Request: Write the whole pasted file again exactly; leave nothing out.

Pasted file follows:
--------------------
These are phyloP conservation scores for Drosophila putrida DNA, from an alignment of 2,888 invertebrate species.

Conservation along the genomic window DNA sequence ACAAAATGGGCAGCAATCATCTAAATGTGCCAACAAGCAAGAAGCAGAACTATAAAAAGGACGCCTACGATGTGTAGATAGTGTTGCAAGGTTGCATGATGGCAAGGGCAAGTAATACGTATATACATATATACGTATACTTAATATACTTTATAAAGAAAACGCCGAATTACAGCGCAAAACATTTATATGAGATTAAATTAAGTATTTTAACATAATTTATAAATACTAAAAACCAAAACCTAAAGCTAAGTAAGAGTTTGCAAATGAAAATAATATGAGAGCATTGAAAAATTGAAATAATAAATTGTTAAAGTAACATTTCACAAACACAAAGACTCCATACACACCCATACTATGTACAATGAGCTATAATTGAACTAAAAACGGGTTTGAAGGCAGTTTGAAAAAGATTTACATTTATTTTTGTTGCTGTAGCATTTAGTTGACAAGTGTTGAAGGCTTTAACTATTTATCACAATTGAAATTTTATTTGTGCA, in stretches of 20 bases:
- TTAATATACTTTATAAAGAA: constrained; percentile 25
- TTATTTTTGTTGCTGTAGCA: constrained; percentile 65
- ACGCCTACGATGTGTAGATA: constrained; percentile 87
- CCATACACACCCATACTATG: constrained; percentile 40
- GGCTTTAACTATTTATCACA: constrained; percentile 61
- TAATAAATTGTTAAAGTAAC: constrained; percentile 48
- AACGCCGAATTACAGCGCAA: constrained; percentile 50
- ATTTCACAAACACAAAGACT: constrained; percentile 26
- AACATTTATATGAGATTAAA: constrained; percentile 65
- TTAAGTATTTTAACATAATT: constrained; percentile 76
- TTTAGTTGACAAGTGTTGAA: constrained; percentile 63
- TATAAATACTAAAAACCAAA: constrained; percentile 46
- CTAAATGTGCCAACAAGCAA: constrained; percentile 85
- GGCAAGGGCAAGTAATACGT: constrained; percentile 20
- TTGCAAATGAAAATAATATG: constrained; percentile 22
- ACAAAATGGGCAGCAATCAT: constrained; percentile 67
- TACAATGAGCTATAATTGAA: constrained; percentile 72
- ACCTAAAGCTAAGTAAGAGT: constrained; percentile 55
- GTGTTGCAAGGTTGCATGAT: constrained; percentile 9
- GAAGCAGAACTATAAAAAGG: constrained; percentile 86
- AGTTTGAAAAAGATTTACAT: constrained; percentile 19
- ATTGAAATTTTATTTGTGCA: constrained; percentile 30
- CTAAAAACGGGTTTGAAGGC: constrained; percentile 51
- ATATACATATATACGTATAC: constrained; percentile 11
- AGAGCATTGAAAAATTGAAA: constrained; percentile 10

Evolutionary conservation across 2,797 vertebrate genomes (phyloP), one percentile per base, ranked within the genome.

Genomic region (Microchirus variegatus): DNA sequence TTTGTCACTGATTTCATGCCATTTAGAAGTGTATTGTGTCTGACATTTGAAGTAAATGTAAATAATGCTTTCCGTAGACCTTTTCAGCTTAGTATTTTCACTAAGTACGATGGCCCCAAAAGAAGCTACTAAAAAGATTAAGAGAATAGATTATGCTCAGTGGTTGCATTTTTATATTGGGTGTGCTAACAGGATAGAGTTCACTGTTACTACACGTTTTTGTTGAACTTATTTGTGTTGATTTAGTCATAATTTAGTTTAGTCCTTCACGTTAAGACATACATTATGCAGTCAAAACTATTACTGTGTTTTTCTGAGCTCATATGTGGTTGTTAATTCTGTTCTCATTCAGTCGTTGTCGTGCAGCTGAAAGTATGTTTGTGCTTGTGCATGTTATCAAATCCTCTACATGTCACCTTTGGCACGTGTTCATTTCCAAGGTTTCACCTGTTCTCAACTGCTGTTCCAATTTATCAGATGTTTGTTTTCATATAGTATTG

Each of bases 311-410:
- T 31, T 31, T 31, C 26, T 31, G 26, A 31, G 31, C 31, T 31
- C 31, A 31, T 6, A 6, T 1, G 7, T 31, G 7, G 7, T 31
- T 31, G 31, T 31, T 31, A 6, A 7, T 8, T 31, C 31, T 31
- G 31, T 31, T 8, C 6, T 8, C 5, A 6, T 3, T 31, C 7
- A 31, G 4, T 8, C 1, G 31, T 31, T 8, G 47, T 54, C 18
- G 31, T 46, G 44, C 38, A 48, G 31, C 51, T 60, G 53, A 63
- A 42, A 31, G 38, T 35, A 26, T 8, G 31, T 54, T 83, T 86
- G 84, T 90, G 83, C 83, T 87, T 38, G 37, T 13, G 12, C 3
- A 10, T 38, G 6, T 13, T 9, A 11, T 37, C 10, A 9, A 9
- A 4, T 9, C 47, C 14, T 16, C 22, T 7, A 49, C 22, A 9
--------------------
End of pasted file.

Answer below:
These are phyloP conservation scores for Drosophila putrida DNA, from an alignment of 2,888 invertebrate species.

Conservation along the genomic window DNA sequence ACAAAATGGGCAGCAATCATCTAAATGTGCCAACAAGCAAGAAGCAGAACTATAAAAAGGACGCCTACGATGTGTAGATAGTGTTGCAAGGTTGCATGATGGCAAGGGCAAGTAATACGTATATACATATATACGTATACTTAATATACTTTATAAAGAAAACGCCGAATTACAGCGCAAAACATTTATATGAGATTAAATTAAGTATTTTAACATAATTTATAAATACTAAAAACCAAAACCTAAAGCTAAGTAAGAGTTTGCAAATGAAAATAATATGAGAGCATTGAAAAATTGAAATAATAAATTGTTAAAGTAACATTTCACAAACACAAAGACTCCATACACACCCATACTATGTACAATGAGCTATAATTGAACTAAAAACGGGTTTGAAGGCAGTTTGAAAAAGATTTACATTTATTTTTGTTGCTGTAGCATTTAGTTGACAAGTGTTGAAGGCTTTAACTATTTATCACAATTGAAATTTTATTTGTGCA, in stretches of 20 bases:
- TTAATATACTTTATAAAGAA: constrained; percentile 25
- TTATTTTTGTTGCTGTAGCA: constrained; percentile 65
- ACGCCTACGATGTGTAGATA: constrained; percentile 87
- CCATACACACCCATACTATG: constrained; percentile 40
- GGCTTTAACTATTTATCACA: constrained; percentile 61
- TAATAAATTGTTAAAGTAAC: constrained; percentile 48
- AACGCCGAATTACAGCGCAA: constrained; percentile 50
- ATTTCACAAACACAAAGACT: constrained; percentile 26
- AACATTTATATGAGATTAAA: constrained; percentile 65
- TTAAGTATTTTAACATAATT: constrained; percentile 76
- TTTAGTTGACAAGTGTTGAA: constrained; percentile 63
- TATAAATACTAAAAACCAAA: constrained; percentile 46
- CTAAATGTGCCAACAAGCAA: constrained; percentile 85
- GGCAAGGGCAAGTAATACGT: constrained; percentile 20
- TTGCAAATGAAAATAATATG: constrained; percentile 22
- ACAAAATGGGCAGCAATCAT: constrained; percentile 67
- TACAATGAGCTATAATTGAA: constrained; percentile 72
- ACCTAAAGCTAAGTAAGAGT: constrained; percentile 55
- GTGTTGCAAGGTTGCATGAT: constrained; percentile 9
- GAAGCAGAACTATAAAAAGG: constrained; percentile 86
- AGTTTGAAAAAGATTTACAT: constrained; percentile 19
- ATTGAAATTTTATTTGTGCA: constrained; percentile 30
- CTAAAAACGGGTTTGAAGGC: constrained; percentile 51
- ATATACATATATACGTATAC: constrained; percentile 11
- AGAGCATTGAAAAATTGAAA: constrained; percentile 10

Evolutionary conservation across 2,797 vertebrate genomes (phyloP), one percentile per base, ranked within the genome.

Genomic region (Microchirus variegatus): DNA sequence TTTGTCACTGATTTCATGCCATTTAGAAGTGTATTGTGTCTGACATTTGAAGTAAATGTAAATAATGCTTTCCGTAGACCTTTTCAGCTTAGTATTTTCACTAAGTACGATGGCCCCAAAAGAAGCTACTAAAAAGATTAAGAGAATAGATTATGCTCAGTGGTTGCATTTTTATATTGGGTGTGCTAACAGGATAGAGTTCACTGTTACTACACGTTTTTGTTGAACTTATTTGTGTTGATTTAGTCATAATTTAGTTTAGTCCTTCACGTTAAGACATACATTATGCAGTCAAAACTATTACTGTGTTTTTCTGAGCTCATATGTGGTTGTTAATTCTGTTCTCATTCAGTCGTTGTCGTGCAGCTGAAAGTATGTTTGTGCTTGTGCATGTTATCAAATCCTCTACATGTCACCTTTGGCACGTGTTCATTTCCAAGGTTTCACCTGTTCTCAACTGCTGTTCCAATTTATCAGATGTTTGTTTTCATATAGTATTG

Each of bases 311-410:
- T 31, T 31, T 31, C 26, T 31, G 26, A 31, G 31, C 31, T 31
- C 31, A 31, T 6, A 6, T 1, G 7, T 31, G 7, G 7, T 31
- T 31, G 31, T 31, T 31, A 6, A 7, T 8, T 31, C 31, T 31
- G 31, T 31, T 8, C 6, T 8, C 5, A 6, T 3, T 31, C 7
- A 31, G 4, T 8, C 1, G 31, T 31, T 8, G 47, T 54, C 18
- G 31, T 46, G 44, C 38, A 48, G 31, C 51, T 60, G 53, A 63
- A 42, A 31, G 38, T 35, A 26, T 8, G 31, T 54, T 83, T 86
- G 84, T 90, G 83, C 83, T 87, T 38, G 37, T 13, G 12, C 3
- A 10, T 38, G 6, T 13, T 9, A 11, T 37, C 10, A 9, A 9
- A 4, T 9, C 47, C 14, T 16, C 22, T 7, A 49, C 22, A 9